Stress and Bearded Dragon Pee
Unfortunately, as with a lot of other aspects, peeing behavior in bearded dragons is impacted by stress as well. Therefore, as a responsible pet owner, you must do everything possible to minimize or ideally negate stress exposure in your beardy.
Agreed that it may not be very easy to identify possible causes of stress in your bearded dragons, some no-no’s which you can easily address:
- Loud noise around your pet’s enclosure
- Housing too many bearded dragons together in the same habitat; remember even two males together is one too many!
- Inaccurate ambient temperature (too high or too low)
Bearded dragons DO pee! It’s just the consistency of their pee which is different from what we are used to, not only in us humans but in most other animals as well.
At the same time, as we have outlined in this post, there are so many different aspects around the peeing habits of bearded dragons, that you as a responsible pet owner must keep in mind at all times.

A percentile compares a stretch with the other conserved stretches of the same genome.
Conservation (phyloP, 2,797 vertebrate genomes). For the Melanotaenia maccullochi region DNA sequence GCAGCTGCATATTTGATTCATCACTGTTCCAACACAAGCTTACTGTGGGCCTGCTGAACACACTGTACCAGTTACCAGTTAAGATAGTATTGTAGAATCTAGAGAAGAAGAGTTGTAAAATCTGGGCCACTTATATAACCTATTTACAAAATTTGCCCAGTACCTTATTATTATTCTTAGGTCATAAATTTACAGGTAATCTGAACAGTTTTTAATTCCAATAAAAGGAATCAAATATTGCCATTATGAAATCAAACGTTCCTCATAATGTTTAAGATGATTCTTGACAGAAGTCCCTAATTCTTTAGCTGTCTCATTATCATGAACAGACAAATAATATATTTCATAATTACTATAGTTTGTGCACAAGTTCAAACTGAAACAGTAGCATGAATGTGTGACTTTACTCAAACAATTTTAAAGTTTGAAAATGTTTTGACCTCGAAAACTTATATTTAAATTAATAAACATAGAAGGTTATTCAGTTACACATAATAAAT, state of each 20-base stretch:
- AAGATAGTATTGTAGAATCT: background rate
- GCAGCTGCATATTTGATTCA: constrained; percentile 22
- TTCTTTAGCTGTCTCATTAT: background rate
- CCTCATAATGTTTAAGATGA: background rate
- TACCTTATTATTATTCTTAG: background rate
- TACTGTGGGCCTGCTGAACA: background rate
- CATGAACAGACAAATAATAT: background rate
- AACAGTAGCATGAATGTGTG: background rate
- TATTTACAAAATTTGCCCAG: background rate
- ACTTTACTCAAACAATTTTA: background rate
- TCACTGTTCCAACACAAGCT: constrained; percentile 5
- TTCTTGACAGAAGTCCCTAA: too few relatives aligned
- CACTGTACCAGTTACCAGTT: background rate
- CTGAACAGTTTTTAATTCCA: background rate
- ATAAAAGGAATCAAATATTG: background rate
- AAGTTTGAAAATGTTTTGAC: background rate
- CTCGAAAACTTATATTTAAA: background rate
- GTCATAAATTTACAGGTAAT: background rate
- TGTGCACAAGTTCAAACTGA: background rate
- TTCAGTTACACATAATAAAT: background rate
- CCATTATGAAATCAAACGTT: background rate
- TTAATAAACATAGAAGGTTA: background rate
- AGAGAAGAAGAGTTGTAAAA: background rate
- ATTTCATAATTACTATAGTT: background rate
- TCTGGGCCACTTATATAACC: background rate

With a good perspective on whether bearded dragons pee (sure, they do!), you might also want to know:
How often should I bathe my bearded dragon? Bathing bearded dragons is rarely necessary. They seldom get dirty. However, if your bearded dragon is impacted or dehydrated, giving a bath can help your bearded dragon to poop and to hydrate.
How do I calm my bearded dragon? Gently stroking your bearded dragon’s head really does wonders as far as keeping it calm and poised goes. If it closes its eyes it is a definite sign of calmness in your bearded dragon. Holding it firmly (but gently) in the palm of your hand while stroking its head adds to the calmness quotient.